I will say it again-the parents could have reached a fair agreement if they both had the will to do so-and nobody wheter the woman was murdered or killed due to the stress-related illness which made her take too many anti-depressants the prince does have full responsibility for her death.
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  #35  
Old 02-23-2013, 04:44 PM
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... Not that a child stolen and hidden in the SA...
When you say, that the prince took away the child from his mother, then you raise the child to a possession. You are aware of it? Has one of the parents a greater right to that child? Maybe is it rather the case that a child has the right to both parents and no parent owns the exclusive rights to a child.
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  #36  
Old 02-23-2013, 05:15 PM
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Sorry,you are defending a criminal-the Prince ignored the ruling of the French court,so you have to accept that some poeple get offended when the law is treated with disrespect.The prince has to follow the laws even if he is rich and belongs to a powerful family with a certain set of traditions and believes.If I was bathing topless in Dubai people would raise hell,but if a man is kidnapping his daughter,ignoring the law,killing a woman you defend him?You should really think deeply about whoīs side you are taking,this is not about Islam vs. Western values or feminism vs patriarchy but basic human rights. No child should be taken from their mother unless she is in a state that she canīt look after them and nobody should be killed or forced into a suicide because he/she comes from a different class,has a different nationality or a different religion or doesnīt fit into oneīs plans.
Like Princess Diana and Prince Charles the couple could have shared custody-it would have been difficult but if there is a will,there is a way.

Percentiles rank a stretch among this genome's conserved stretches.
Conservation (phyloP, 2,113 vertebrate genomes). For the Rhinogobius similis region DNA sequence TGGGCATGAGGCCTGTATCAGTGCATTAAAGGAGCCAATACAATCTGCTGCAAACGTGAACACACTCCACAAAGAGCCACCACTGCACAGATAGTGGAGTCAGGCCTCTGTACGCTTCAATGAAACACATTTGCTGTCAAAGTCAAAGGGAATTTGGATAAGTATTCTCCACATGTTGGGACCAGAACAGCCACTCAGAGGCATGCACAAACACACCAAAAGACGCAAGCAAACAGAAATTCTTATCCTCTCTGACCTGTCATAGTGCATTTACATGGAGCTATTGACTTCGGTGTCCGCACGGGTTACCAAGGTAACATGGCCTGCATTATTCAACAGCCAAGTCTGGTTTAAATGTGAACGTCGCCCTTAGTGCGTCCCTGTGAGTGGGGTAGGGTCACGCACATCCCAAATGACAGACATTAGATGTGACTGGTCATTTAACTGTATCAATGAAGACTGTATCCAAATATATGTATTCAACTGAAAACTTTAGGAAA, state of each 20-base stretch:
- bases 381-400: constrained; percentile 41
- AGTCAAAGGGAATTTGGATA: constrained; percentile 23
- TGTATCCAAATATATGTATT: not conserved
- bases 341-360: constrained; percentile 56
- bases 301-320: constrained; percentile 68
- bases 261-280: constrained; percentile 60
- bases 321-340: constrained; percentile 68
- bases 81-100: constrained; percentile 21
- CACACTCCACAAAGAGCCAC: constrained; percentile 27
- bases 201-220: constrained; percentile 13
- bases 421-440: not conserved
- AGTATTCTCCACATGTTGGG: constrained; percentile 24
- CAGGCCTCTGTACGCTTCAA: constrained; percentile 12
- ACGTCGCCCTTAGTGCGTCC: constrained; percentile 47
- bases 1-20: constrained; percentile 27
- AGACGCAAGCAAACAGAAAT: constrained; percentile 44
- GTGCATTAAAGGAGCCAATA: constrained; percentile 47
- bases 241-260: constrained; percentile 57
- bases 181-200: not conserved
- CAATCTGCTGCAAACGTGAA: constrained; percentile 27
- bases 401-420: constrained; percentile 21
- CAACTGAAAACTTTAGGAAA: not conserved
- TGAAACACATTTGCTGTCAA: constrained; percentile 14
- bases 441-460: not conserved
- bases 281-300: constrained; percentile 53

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Old 02-23-2013, 05:30 PM
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blauerengel, I see both sides and not just one. And I try to understand both attitudes of the parents. This understanding for both sides is not a assessment or a voting for a gender, but only the basis for further consideration.

Even a man hurts when someone takes away his child. It is as painful as the feeling of the mother. It's not just the woman who suffers from such an exclusion. A child belongs to both parents. Neither parent has the sole right to the child alone.

If you argue that he can still have more children with other women , you excludes that he has feelings for this one child. Also, I could return snappy that she also still could have had more children with another man. Right? You fiddling with unfeeling arguments.

Sheikh Mohammed is not the issue here, but he has certainly his relationships much better under control than Prince Sattam. However, there were also a suicide of a woman due to disputes over the children in the al Maktoum family. I fear that even ordinary families could be affected by such hopeless and desperate actions.

You said first: "....but diagnosing a woman you have never met ......is quite harsh and also a form of non-active violence. " Than you claim: "...the prince does have full responsibility for her death."

Is diagnosing a man you have never met not quite harsh and not a form of non-active violence?

If you read my posts, you will notice that I have spoken about his responsibility as well.
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Old 02-23-2013, 05:48 PM
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Maybe as a woman I am a little biased but I do believe that the Prince has done a lot of mistakes in this relationship and of course you are right-she could have married again and have a new child but what I was saying is that he had a family and a wife but she was alone and didnīt have any other boyfriend or husband.
After all he left her because she was not suitable for him so he should at least have shown her some kindness or fairness by allowing her to see her daughter.

And yes,I can say that the prince is responsible for her death-either directly or because he made her suffer so much that she had to take strong medicine which killed her.
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Old 02-23-2013, 05:48 PM
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You can not kidnapped someone for whom you bear the responsibility because it is your own child. You can take the children with you. But that is due to the matter of parenting.

But I agree with you, that it is the best way to make a agreement that they can both share custody and see their daughter. This requires a willingness to negotiate and compromise. Maybe both or one of the two were not willing to do so.
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Old 02-23-2013, 05:50 PM
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Hereīs another video with Candice-Cohen:interview une semaine d'enfer avec Candice Ahnine-Cohen - YouTube